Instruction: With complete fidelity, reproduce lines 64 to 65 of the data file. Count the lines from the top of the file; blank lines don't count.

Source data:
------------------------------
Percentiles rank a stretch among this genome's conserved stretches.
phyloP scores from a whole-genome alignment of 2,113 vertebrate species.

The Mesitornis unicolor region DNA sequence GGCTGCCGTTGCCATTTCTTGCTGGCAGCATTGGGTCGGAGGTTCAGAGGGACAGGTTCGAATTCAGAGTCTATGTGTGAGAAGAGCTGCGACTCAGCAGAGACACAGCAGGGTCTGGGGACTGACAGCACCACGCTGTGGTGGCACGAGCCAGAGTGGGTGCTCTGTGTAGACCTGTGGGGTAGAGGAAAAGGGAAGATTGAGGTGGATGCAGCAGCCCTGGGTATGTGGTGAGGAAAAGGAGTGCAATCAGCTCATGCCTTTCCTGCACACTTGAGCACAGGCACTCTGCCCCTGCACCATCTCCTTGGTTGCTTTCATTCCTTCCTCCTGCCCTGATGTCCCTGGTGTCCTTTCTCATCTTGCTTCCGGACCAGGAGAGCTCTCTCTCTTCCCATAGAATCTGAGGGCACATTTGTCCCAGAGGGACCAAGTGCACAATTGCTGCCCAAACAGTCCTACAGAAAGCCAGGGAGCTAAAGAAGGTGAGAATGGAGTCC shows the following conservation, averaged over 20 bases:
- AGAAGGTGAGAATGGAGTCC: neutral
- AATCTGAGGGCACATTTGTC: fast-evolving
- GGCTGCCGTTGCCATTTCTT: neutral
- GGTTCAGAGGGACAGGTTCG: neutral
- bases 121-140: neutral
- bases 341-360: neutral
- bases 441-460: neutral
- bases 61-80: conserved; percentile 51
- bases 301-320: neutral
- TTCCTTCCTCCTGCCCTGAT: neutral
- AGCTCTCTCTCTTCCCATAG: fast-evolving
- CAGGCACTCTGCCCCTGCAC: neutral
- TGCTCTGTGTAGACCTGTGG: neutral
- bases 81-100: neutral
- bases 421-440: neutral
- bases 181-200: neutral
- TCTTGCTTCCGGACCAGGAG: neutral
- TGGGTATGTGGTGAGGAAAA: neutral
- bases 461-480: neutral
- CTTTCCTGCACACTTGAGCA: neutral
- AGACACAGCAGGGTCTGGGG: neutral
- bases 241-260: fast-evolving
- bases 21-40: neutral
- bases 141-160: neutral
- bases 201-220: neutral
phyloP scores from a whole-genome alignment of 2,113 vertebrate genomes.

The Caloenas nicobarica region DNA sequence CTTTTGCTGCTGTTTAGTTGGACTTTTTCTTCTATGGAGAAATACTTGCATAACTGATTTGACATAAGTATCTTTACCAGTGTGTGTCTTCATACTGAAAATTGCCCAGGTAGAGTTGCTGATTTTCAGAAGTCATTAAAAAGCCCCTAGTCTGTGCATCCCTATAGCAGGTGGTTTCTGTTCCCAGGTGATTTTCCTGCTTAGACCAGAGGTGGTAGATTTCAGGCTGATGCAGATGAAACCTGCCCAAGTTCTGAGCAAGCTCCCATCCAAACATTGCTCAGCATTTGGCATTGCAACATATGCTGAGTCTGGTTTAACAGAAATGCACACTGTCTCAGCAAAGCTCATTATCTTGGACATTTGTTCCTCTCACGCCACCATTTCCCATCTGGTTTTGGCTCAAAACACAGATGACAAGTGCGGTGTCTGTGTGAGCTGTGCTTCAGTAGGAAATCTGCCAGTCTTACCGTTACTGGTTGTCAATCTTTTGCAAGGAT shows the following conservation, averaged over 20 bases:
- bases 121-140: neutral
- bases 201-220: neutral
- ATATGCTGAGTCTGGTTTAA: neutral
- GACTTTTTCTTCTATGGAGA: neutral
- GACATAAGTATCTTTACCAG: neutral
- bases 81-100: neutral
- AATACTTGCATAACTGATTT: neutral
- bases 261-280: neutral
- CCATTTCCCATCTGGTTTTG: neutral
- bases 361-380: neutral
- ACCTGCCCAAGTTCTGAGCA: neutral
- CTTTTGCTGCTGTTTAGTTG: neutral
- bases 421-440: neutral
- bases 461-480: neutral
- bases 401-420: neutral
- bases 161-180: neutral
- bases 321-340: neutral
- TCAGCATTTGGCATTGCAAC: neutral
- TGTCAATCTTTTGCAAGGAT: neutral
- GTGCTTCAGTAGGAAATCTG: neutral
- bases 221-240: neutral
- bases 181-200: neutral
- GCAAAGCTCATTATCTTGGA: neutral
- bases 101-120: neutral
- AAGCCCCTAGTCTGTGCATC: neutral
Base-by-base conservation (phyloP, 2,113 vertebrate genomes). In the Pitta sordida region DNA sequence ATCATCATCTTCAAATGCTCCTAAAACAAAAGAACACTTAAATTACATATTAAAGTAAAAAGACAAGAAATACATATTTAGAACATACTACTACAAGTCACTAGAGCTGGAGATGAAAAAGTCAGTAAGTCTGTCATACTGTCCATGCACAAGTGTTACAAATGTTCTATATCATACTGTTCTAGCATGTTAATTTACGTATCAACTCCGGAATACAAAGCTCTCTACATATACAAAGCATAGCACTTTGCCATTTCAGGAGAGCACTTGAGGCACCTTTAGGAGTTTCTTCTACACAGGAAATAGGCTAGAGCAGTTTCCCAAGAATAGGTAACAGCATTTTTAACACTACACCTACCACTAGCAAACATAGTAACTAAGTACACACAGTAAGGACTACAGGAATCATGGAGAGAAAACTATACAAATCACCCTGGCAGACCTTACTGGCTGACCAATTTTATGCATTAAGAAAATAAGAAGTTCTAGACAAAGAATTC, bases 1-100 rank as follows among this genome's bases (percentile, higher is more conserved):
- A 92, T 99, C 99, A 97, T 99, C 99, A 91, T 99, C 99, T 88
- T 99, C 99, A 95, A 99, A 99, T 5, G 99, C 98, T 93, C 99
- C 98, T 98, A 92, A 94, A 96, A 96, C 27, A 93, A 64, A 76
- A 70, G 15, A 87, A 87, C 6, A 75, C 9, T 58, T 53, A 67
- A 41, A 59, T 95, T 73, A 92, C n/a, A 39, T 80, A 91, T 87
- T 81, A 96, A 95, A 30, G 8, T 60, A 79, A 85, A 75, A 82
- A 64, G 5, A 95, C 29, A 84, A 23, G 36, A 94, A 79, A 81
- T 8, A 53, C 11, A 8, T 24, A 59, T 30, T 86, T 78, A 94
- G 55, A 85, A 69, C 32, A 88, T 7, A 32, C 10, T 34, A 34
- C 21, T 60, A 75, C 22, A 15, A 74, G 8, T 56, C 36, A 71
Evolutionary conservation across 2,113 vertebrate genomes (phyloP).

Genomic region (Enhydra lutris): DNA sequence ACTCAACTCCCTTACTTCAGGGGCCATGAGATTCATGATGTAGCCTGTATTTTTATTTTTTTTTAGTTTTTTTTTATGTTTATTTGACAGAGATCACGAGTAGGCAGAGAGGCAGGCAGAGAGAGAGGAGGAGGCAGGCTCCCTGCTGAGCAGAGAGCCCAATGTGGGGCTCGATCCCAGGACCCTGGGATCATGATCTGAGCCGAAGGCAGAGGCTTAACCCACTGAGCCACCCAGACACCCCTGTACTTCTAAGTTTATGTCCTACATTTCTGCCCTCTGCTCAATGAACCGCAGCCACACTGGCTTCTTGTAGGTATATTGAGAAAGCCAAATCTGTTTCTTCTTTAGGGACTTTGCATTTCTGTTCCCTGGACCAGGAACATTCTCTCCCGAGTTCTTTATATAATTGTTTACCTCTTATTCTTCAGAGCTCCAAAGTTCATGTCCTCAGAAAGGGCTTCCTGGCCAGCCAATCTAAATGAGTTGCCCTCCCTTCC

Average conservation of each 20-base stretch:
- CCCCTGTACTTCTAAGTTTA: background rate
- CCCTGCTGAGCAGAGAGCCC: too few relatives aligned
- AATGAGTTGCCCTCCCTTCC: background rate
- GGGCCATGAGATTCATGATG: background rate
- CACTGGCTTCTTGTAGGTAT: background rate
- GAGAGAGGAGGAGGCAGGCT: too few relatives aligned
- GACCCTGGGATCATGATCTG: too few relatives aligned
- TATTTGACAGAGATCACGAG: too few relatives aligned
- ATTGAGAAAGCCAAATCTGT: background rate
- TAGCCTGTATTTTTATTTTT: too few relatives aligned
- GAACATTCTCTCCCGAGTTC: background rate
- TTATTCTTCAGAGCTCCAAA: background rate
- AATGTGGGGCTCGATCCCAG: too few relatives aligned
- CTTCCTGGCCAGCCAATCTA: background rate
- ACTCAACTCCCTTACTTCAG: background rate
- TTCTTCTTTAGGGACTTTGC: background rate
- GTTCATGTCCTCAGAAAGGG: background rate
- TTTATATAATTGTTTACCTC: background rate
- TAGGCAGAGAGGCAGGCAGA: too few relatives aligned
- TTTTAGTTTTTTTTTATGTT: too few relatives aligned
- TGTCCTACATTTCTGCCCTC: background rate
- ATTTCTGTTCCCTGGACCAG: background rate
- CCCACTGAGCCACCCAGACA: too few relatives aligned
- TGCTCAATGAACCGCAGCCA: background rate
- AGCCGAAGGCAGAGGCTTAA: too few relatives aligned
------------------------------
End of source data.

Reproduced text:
- T 8, A 53, C 11, A 8, T 24, A 59, T 30, T 86, T 78, A 94
- G 55, A 85, A 69, C 32, A 88, T 7, A 32, C 10, T 34, A 34